Share this story
Close X
Switch to Desktop Site

Autumn apple expedition

(Read article summary)

Courtesy of Doreen Howard

(Read caption) Whether you just want to eat delicious apples, or discover some apple varieties to grow yourself, autumn is the time of year to make an expedition to an area orchard.

About these ads

It’s not enough that I grow eight kinds of apples in my mini-orchard. I need more apples to get me through the winter, and fortunately, I live in the heart of apple country along the Illinois-Wisconsin border.

Late September means the start of fruit stand and apple orchard exploration on Saturdays. And it means I get to sample slices of apple cultivars I’ve never grown or eaten previously.

I love the thin slices of sharp cheddar, too, the orchards put out as palate-cleansers so that you can truly gauge an apple's flavor.

Besides pecks and bushels of apples to store in the basement for winter munching, I find loads of unique and attention-grabbing edibles and plants at various orchards and cheese stores that dot the rolling hills of rural southwestern Wisconsin.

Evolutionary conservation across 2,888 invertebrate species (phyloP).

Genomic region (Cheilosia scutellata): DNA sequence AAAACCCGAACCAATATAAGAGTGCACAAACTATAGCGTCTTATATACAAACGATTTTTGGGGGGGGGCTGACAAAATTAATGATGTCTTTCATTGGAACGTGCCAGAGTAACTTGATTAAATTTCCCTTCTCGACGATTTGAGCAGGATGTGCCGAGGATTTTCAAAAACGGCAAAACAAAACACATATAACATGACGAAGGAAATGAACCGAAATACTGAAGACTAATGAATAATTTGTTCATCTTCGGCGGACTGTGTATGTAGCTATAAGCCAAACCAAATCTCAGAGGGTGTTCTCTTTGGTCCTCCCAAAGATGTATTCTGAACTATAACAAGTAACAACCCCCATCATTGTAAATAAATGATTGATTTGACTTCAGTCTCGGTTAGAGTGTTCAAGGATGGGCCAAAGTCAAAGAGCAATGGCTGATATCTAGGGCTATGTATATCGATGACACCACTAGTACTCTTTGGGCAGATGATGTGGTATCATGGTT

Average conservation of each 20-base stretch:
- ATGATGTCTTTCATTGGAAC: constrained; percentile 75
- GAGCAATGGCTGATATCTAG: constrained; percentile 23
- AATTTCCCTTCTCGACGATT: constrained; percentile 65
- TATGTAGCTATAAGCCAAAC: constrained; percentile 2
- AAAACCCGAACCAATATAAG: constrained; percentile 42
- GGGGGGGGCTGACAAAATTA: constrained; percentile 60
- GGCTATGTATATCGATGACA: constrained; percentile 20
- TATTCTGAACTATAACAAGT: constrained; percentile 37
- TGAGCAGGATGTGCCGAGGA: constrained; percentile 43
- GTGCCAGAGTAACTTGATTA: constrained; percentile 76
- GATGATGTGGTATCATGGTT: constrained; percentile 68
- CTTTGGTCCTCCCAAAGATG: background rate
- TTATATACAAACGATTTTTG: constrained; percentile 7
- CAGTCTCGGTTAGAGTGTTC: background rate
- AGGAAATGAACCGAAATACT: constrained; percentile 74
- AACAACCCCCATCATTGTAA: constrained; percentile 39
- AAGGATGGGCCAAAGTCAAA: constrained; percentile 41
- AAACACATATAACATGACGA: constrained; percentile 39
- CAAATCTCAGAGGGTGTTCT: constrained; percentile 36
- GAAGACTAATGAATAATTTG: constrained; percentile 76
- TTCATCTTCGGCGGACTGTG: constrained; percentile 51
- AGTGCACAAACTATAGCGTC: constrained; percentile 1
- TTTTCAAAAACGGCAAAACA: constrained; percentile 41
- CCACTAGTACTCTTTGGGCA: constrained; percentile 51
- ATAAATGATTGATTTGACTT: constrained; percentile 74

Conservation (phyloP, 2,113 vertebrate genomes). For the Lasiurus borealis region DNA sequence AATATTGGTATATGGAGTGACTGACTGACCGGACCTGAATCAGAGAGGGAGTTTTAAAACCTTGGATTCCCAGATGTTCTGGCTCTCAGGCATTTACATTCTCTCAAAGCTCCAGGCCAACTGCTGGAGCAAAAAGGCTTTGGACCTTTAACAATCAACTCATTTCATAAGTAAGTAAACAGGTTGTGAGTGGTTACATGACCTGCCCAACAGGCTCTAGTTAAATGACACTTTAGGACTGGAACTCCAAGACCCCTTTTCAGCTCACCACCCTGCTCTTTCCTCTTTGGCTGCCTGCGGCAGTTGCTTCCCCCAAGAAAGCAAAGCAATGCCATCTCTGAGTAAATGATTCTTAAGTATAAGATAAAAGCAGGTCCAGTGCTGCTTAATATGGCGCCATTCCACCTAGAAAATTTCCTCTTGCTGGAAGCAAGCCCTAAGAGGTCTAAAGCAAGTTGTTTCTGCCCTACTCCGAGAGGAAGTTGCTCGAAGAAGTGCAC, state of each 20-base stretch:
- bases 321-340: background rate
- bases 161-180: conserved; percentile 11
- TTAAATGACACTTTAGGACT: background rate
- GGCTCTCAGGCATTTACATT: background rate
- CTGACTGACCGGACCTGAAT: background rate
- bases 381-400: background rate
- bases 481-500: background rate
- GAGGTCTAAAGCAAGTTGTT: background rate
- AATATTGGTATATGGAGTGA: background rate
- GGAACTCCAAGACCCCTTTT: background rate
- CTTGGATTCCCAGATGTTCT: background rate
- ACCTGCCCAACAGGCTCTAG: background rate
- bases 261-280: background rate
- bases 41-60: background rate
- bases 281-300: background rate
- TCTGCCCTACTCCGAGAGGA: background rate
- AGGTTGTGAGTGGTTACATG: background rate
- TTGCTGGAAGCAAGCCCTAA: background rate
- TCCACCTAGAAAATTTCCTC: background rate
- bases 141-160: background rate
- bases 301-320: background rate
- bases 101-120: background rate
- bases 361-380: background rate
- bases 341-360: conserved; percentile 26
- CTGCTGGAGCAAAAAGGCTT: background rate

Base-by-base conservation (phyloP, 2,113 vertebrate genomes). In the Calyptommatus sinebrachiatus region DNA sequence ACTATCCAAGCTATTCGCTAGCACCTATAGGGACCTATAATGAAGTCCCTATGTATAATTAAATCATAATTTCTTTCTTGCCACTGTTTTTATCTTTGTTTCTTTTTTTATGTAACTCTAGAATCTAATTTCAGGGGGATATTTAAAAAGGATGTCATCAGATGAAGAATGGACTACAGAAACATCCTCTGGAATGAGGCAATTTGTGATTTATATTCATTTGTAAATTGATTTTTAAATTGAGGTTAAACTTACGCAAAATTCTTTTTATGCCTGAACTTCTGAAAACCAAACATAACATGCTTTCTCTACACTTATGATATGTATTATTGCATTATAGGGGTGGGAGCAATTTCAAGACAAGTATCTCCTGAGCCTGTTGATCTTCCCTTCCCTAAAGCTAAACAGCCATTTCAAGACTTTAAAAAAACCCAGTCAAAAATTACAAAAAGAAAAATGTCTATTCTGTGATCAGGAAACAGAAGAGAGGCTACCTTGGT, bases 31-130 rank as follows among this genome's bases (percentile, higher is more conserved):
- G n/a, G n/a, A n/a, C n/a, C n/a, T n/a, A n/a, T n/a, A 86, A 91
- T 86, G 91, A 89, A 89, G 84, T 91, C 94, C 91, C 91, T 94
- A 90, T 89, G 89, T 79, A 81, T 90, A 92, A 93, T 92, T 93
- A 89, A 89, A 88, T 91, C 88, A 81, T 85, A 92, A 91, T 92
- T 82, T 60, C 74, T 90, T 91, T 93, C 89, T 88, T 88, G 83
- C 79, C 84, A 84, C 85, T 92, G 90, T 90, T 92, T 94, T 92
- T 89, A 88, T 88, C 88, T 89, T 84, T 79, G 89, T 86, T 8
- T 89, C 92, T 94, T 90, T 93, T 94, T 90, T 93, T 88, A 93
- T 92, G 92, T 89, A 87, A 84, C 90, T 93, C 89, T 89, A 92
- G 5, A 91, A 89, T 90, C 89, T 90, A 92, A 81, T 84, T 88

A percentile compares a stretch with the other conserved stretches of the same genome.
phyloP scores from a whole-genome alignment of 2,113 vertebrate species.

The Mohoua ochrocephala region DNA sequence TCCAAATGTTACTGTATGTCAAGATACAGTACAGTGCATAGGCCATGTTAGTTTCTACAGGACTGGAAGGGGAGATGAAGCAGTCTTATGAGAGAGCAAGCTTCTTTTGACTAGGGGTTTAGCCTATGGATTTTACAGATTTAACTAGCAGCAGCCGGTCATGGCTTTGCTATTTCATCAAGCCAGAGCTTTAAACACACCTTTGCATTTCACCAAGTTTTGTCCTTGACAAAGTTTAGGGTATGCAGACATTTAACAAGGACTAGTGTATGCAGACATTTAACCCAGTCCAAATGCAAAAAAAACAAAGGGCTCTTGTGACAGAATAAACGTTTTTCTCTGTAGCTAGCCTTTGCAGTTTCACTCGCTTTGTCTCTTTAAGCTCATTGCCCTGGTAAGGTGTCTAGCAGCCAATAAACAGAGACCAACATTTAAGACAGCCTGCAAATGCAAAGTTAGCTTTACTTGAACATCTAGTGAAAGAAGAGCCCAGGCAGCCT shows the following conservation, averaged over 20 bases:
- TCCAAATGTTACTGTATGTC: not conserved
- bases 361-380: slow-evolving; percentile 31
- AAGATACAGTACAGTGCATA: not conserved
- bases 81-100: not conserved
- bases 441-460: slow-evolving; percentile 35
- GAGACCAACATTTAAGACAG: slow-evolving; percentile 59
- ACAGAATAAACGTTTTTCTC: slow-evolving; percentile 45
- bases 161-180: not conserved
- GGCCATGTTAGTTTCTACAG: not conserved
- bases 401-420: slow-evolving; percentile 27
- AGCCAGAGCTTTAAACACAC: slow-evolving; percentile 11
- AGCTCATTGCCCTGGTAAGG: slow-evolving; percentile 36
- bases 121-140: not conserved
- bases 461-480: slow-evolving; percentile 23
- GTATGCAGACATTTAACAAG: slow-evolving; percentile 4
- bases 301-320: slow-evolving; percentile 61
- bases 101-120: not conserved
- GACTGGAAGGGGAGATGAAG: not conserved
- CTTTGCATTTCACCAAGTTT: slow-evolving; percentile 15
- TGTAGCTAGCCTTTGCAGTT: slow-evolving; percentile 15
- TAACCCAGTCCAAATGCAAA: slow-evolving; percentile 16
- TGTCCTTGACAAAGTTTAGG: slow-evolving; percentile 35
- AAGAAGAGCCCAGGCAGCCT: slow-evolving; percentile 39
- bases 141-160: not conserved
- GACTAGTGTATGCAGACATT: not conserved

Last fall at Ten Eyck Apple Farm in Broadhead, Wis., I found orange, green, and silver gourds that looked like long-necked swans, plus an apple variety I’d never tried.

Rootstocks for apples

Apricot apple, also known as Smokehouse, had a stunning array of nuanced flavors underpinning its crunchy acid-sweet perfect balance. Peach, citrus, and chardonnay were some of the essences I could pick out. I’m still looking for a tree of it grafted on dwarf rootstock or a graft of it to put on rootstock myself.

Most of the apple trees on my mini-orchard are on Bud 9 rootstock, which produces a tree that is under eight feet in height. The rootstock also is extremely cold-hardy, so that my trees easily survive the frigid winter.


Page:   1   |   2

Follow Stories Like This
Get the Monitor stories you care about delivered to your inbox.